A cliff-top river town, subterranean tunnels, and gearwork essentials figure in an intriguing steampunk fantasy.
Connor and Cordelia King, ages 11 and 9, have been recently orphaned. Their parents, two men who raised bomb-sniffing capybaras on their ranch, were killed when a capybara training device exploded. Now the children and the only remaining capybara, Kip, have traveled to a small town to live with an aunt. The children quickly realize that Woundabout has a secret. It is curiously inert: there’s no Internet, matches won’t light, the river doesn’t flow, the park is grimly barren, construction sites are vacant, and the mayor regards the arrival of children with deep suspicion and concern. Connor, with his love of things structural and architectural, notices the odd way the town fits together. Cordelia, who loves photography, observes much of the world through the lens of her camera. The town’s name hints at its origin story, meshing gearwork and the four classical elements (earth, air, water, and fire), as well as at a more solemn theme: everyone in Woundabout has been injured in some way; each is looking for healing. Loss, death, and sadness are each acknowledged as a powerful impetus to change. Moments of humor include Aunt Marigold’s inability to remember Kip’s species name (“snappy llama,” “chatty ferret”), while abundant black-and-white illustrations add a friendly note.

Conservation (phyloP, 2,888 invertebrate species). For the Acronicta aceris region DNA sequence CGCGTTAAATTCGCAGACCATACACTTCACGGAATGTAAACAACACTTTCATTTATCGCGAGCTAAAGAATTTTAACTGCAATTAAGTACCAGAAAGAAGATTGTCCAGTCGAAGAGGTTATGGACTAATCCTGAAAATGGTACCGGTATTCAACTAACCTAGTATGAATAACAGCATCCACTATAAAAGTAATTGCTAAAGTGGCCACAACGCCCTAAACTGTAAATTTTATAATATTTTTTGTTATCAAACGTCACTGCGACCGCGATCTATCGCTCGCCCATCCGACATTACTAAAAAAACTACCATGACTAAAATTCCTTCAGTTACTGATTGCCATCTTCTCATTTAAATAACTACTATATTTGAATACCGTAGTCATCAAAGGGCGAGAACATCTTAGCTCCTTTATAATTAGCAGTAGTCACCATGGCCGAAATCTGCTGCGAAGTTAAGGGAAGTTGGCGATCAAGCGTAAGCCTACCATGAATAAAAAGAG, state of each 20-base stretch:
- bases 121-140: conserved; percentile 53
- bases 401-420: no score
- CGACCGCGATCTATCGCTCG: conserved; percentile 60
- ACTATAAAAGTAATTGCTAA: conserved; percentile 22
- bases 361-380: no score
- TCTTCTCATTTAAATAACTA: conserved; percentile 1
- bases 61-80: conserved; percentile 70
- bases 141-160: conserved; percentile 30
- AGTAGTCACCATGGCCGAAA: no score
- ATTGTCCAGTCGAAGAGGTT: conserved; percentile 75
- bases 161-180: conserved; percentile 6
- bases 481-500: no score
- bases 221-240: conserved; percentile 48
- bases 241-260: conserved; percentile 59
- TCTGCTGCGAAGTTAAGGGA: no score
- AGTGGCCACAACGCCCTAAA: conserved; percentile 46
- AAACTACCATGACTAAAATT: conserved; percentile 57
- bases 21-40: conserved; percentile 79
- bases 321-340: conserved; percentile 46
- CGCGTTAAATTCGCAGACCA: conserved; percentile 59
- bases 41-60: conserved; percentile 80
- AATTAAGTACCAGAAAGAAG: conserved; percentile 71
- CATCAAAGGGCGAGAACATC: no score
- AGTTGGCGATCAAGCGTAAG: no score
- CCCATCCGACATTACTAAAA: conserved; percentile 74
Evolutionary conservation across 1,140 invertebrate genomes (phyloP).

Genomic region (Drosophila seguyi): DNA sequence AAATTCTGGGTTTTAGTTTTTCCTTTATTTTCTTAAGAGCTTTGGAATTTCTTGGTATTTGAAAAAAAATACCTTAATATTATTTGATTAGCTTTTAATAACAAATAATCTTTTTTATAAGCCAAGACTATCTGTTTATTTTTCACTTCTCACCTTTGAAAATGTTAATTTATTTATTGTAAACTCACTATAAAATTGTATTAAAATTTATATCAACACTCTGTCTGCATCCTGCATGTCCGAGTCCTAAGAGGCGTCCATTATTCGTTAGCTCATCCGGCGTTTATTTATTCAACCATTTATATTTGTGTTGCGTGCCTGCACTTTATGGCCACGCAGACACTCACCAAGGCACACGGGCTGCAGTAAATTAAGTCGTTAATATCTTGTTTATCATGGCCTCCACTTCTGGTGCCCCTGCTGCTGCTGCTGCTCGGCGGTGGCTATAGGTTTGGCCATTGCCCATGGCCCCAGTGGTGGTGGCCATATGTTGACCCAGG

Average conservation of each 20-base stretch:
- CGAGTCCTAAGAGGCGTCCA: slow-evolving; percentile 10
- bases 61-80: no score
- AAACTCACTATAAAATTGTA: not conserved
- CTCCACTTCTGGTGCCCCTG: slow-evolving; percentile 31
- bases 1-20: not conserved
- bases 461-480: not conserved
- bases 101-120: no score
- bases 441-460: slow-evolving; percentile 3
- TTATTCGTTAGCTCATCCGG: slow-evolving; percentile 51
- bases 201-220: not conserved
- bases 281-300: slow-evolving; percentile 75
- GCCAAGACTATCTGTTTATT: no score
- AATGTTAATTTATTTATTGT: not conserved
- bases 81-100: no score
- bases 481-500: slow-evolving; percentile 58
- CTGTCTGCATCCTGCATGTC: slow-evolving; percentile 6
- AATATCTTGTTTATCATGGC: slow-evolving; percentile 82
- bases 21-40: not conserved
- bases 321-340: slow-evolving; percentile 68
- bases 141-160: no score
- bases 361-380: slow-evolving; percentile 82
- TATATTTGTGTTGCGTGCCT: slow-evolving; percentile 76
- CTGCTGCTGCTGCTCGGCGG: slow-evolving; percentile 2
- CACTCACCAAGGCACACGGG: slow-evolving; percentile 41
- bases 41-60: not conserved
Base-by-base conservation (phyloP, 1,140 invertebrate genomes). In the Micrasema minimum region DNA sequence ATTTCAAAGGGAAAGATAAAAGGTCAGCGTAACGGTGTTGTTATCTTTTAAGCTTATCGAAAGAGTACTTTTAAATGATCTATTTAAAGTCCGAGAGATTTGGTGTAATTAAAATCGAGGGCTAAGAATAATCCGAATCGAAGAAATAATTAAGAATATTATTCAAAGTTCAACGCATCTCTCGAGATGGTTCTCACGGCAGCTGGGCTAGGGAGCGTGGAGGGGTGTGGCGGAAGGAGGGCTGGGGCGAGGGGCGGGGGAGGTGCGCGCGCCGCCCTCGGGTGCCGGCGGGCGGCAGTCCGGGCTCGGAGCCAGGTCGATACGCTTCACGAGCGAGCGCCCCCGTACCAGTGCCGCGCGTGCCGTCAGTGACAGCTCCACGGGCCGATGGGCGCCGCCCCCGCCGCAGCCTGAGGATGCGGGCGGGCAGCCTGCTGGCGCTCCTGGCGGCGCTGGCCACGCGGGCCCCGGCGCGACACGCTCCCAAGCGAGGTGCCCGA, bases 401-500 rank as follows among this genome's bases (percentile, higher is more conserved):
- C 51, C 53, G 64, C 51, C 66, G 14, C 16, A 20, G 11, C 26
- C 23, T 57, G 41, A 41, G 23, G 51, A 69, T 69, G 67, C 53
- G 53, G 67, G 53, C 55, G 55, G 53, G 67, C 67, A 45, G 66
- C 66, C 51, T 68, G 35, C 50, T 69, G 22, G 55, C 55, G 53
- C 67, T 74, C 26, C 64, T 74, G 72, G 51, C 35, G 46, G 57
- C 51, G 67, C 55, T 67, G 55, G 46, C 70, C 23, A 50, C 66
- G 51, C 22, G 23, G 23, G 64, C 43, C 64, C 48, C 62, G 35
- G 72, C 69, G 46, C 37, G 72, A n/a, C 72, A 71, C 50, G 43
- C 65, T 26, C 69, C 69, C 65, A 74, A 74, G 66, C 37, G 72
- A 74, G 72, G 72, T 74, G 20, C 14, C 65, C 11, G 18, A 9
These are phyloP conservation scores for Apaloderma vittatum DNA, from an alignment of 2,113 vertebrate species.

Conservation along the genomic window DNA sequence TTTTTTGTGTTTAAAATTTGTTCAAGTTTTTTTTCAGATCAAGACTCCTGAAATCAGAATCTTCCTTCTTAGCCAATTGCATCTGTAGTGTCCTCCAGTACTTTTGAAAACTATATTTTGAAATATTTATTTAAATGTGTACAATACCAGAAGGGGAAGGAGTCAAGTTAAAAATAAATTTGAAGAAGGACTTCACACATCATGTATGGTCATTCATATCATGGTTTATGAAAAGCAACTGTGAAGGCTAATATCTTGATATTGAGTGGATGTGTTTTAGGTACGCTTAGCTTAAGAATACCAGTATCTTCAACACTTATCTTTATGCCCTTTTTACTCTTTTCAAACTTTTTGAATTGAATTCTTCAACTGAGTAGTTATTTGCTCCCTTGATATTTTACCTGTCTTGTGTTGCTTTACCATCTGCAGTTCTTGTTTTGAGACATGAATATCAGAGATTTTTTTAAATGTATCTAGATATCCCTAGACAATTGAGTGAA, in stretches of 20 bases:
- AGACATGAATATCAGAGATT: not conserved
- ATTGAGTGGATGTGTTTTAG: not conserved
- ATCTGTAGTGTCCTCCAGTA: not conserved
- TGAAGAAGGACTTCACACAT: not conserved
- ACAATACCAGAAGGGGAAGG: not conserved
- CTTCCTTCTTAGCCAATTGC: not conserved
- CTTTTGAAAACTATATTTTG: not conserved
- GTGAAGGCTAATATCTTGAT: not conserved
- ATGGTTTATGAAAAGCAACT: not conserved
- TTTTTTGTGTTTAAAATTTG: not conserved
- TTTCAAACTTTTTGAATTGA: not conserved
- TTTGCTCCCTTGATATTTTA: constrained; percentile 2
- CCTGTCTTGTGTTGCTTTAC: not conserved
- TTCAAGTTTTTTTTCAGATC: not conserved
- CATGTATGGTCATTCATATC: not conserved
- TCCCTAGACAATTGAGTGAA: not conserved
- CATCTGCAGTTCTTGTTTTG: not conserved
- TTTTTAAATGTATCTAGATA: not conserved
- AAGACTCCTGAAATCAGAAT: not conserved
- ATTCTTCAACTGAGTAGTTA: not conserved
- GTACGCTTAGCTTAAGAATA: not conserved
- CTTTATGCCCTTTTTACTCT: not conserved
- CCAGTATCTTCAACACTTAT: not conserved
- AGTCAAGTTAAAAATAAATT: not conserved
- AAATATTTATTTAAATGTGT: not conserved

Appealing and pleasingly thoughtful. (Fiction. 9-12)